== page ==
Sympathetic or imitative magic is the basis of many folk healing traditions. It’s the idea that an object stands in as the symbolic representation of whatever is at the receiving end of the work e.g. using a jawbone to heal someone’s jaw. It’s sometimes seen as a “primitive” form of healing, but is actually very powerful and represents the ingenuity and cleverness of the people’s healer.
There are many examples of this sympathetic magic within the Ozark tradition. One example is the use of animal parts in certain work. An animal penis bone is often used in love work, teeth are used both as representations of actual teeth that need healing, such as in the case of hillfolk stringing teeth around their necks in order to ward off decay, and can also be used whenever you want to “bite” someone. Skulls are used in cases where the head needs to be healed, or where spirits need to be driven out. Binding up toe bones prevents someone from walking your way, or hand bones to stop someone working against you. Chicken feet are used to “scratch” evil from off your body, and wings to help the sickness to fly or blow away. Animal claws are often used in defensive work but can also be put to use against an enemy. Of course there are many more examples of this, too many to be mentioned.
Another example of this sympathetic work is seen in the curing of the object that did the damage. Often giving medicine to the blade or the bullet is used in the curing of wounds e.g. to help stop bleeding from a cut the knife is often plunged into the dirt. Bullets and knives themselves can work in a sympathetic way. Making mock “bullets” out of wax and hair, sometimes called “witch bullets” or “witch pellets” in the Ozarks, is a common way to “shoot” and kill someone supernaturally. I’ve already discussed some knife lore in another post, but they can be used to symbolically “cut” or “stab”.
Certain remedies against a milk-stealing witch involve sympathetic magic. One cure involves taking some milk from the cow that’s going dry and boiling it on the stove, or putting a red-hot iron in it. The milk becomes a representation of the witch, and in this way it is supposed to burn them or cause them so much pain that they stop. Another cure along those same lines is to whip the milk or the butter churn in order to stop the thieving witch. Again, the milk and the churn become symbolic representations of the witch.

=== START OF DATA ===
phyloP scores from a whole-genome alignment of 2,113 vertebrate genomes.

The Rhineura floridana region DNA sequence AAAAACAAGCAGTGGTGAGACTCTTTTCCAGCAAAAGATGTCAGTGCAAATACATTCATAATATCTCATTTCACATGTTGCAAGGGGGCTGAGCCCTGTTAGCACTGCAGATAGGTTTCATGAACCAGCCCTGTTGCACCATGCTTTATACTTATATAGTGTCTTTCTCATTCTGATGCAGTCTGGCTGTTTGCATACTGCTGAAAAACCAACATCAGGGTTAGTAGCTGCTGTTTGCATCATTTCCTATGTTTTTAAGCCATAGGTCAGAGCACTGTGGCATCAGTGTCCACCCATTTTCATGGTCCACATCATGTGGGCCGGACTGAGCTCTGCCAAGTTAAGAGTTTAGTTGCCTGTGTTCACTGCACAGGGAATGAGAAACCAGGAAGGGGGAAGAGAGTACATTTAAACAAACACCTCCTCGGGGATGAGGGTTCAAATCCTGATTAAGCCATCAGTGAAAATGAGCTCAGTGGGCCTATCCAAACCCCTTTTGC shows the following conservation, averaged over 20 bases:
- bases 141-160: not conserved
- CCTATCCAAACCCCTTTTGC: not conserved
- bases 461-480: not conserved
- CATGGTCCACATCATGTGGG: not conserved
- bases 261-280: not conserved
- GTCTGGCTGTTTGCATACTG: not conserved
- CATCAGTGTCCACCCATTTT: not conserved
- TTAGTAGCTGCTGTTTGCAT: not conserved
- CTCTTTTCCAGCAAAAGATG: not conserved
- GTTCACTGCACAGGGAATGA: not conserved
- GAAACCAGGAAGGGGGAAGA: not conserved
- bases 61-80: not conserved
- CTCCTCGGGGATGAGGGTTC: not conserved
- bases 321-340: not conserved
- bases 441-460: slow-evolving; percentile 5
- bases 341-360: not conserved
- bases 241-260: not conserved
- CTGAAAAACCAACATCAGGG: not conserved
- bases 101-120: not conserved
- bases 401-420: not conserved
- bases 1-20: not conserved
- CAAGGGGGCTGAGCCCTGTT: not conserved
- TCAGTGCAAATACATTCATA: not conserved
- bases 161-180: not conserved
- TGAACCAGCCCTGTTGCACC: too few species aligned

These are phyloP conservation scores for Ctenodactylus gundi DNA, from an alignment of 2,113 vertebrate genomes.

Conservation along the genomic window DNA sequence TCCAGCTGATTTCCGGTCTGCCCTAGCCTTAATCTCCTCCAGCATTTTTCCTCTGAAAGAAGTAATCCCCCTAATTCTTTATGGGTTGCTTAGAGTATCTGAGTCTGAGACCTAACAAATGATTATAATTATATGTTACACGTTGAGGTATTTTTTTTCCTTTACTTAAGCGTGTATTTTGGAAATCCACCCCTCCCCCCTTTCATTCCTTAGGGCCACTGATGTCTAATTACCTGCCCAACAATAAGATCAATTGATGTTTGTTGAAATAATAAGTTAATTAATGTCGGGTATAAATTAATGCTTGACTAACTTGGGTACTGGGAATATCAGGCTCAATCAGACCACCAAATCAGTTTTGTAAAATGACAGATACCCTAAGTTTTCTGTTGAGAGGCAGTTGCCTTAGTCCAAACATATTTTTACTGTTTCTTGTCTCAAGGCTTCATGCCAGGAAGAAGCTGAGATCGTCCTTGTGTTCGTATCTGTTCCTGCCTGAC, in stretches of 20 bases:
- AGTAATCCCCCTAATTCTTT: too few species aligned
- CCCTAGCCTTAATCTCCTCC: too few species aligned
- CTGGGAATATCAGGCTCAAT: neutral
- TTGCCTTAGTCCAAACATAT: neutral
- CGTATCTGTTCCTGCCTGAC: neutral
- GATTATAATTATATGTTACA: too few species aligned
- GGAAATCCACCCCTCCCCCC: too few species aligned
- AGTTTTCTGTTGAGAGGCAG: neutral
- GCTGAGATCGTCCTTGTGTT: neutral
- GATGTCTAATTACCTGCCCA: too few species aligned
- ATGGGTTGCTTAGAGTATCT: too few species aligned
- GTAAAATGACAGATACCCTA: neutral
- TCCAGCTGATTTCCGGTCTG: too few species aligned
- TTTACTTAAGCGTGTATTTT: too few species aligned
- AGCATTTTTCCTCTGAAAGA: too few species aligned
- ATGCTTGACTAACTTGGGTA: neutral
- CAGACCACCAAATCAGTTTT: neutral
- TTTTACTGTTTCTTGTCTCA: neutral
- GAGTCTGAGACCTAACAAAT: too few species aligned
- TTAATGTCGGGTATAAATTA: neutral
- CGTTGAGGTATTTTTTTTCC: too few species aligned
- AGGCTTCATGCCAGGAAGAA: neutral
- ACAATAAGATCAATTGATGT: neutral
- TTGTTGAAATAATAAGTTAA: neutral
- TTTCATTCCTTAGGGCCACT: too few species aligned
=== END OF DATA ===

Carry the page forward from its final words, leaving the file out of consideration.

Another cure against witchcraft involves drawing a picture of the witch, or making a doll of them with their clothes, hair, nail clippings, etc. then manipulating the object. Most of the time it will either be shot with a silver bullet, or nailed to a certain tree. The idea is that the witch will display the wounds that are given to their double.
Brooms, whisks, and dusters are also a form of sympathetic magic, with the idea being that as the broom sweeps dust out of the house, so too it can sweep evil or sickness off of a body.
Oftentimes the secret charms and prayers that are used in healing and other work contain this sympathetic work. For example, using a charm like “As this tree is strong, let Bill be strong.”
It’s important when we look at folk traditions that we realize how much the people within these cultures relied upon work that was quick and efficient. That’s one of the reasons why you see sympathetic forms of healing being used so often; they’re fast and effective. Folk magic is the magic of the people, the “folk”. It seems like an obvious statement, but so often people forget that this work was born out of necessity. The tools and materia medica/magica that were used mostly came from the repurposing of household items and what could be gathered from off the land or bought at the Drug Store. In the Ozarks there are about a million uses for kerosene, turpentine, and sulfur, mostly because these were things that were readily available to farmers and hillfolk. For those of you out there practicing or trying to revive these folk traditions, get inside the heads of your grandparents, or great-grandparents. What would they have used? Would they have spent lots of money on fancy new tools or items? Probably not. Use what you have, use what you can find, and use what you can make. It’ll bring so much more meaning to your work.